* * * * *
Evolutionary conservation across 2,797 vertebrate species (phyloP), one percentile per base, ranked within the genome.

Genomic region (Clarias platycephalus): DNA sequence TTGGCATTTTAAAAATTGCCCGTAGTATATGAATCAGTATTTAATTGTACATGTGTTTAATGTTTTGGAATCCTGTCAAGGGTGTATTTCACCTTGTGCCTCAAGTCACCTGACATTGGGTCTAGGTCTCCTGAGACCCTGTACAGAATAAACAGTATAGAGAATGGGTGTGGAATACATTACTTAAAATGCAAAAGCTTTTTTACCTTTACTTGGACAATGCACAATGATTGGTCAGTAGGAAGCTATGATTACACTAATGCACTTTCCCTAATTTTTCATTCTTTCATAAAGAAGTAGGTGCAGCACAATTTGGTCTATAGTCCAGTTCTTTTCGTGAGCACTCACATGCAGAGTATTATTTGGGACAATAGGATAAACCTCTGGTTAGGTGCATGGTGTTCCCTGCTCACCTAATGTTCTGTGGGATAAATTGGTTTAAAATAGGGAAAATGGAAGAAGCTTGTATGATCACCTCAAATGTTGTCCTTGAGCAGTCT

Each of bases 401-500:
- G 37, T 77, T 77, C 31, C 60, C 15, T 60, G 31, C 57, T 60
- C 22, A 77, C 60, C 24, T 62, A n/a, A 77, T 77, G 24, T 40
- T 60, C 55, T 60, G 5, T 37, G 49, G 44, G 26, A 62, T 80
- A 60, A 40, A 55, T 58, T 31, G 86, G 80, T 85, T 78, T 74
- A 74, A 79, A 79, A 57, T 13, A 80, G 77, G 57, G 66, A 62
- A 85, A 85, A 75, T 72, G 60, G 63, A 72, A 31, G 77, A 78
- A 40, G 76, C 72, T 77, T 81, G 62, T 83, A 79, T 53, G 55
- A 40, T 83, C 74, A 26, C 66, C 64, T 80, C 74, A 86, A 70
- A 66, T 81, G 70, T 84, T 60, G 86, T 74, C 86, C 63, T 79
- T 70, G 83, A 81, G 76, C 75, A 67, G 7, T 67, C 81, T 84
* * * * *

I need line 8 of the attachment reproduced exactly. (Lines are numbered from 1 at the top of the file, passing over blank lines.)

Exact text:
- A 74, A 79, A 79, A 57, T 13, A 80, G 77, G 57, G 66, A 62